Back in October, Malcolm-Jamal Warner -- who played Bill Cosby's son on eight seasons of The Cosby Show -- spoke out for the first time on allegations by over 50 women that the comedian had drugged and/or sexually assaulted them, saying in part: "My biggest concern is when it comes to images of people of color on television and film, no matter what ... negative stereotypes of people of color, we've always had 'The Cosby Show' to hold up against that. And the fact that we no longer have that, that's the thing that saddens me the most because in a few generations the Huxtables will have been just a fairy tale."

Today, during an appearance on daytime talker The Real, Warner again held forth on the allegations, noting that while The Cosby Show has since been pulled from syndication, the films and TV shows of other prominent filmmakers and actors who have been accused (or flat-out convicted) of sexual crimes continue to be celebrated and/or air on television.

"You just look at just how the media is playing this whole thing out, and I can't help but think about Woody Allen, Roman Polanski, [Seventh Heaven star] Stephen Collins, who it's very clear, you know, the crime they've committed," said Warner. "But there's no one that has been calling for Woody's movies to be pulled off the air. Roman Polanski is still celebrated. Stephen Collins' show still comes on. So it's just interesting how it's very unbalanced. They're trying to take Mr. Cosby's star off the Hollywood Walk of Fame. And I am in no position to defend him, because I can't, but nor will I throw him under the bus."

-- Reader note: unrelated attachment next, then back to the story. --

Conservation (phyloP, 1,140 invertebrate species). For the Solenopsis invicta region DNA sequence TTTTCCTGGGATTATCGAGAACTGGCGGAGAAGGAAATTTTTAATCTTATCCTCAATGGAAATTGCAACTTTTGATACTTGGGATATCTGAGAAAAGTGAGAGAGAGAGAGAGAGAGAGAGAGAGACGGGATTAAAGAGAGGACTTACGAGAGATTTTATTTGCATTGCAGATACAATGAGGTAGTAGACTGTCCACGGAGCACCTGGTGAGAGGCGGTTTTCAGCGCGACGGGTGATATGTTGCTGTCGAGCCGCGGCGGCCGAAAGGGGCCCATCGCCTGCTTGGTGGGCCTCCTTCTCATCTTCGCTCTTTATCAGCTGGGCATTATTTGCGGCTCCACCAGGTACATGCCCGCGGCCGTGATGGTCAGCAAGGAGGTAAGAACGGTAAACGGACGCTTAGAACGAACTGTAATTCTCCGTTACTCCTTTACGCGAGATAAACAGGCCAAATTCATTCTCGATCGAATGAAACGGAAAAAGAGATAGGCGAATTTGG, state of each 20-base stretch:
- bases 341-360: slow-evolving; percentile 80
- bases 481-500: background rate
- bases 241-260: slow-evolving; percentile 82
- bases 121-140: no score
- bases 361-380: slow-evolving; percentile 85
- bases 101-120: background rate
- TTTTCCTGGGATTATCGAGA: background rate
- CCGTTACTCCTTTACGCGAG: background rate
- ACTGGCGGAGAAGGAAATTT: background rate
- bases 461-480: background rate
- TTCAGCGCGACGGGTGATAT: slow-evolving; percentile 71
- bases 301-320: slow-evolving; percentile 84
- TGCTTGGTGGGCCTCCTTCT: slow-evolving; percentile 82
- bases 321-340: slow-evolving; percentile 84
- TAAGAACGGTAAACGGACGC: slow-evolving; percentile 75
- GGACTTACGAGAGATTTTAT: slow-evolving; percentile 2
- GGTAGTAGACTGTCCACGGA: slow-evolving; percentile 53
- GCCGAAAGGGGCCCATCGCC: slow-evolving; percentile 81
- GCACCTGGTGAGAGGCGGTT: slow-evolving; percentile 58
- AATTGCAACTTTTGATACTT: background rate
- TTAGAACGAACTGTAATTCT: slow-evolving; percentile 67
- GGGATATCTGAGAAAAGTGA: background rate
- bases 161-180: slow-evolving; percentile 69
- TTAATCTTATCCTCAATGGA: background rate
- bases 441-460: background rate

To Warner's point about Cosby's Walk of Fame star, it should be noted that the Hollywood Chamber of Commerce has previously refused calls to remove it, telling The Hollywood Reporter last summer: "Once a star has been added to the Walk, it is considered a part of the historic fabric of the Hollywood Walk of Fame. Because of this, we have never removed a star from the Walk."

As for Seventh Heaven -- the family drama starring Collins that ran for 11 seasons -- reruns of the series were indeed put back in rotation on the Up television network after being temporarily pulled when audio was leaked of Collins admitting, in a secretly-recorded therapy session with his ex-wife, to molesting three young girls.

A former contributor to sites including MTV's The Backlot and Bloody-Disgusting, Chris Eggertsen worked in film development before indulging his love of pop culture writing full time. He specializes in horror, the intersection of social issues and entertainment and Howard Stern. He's on Twitter @HitFixChris.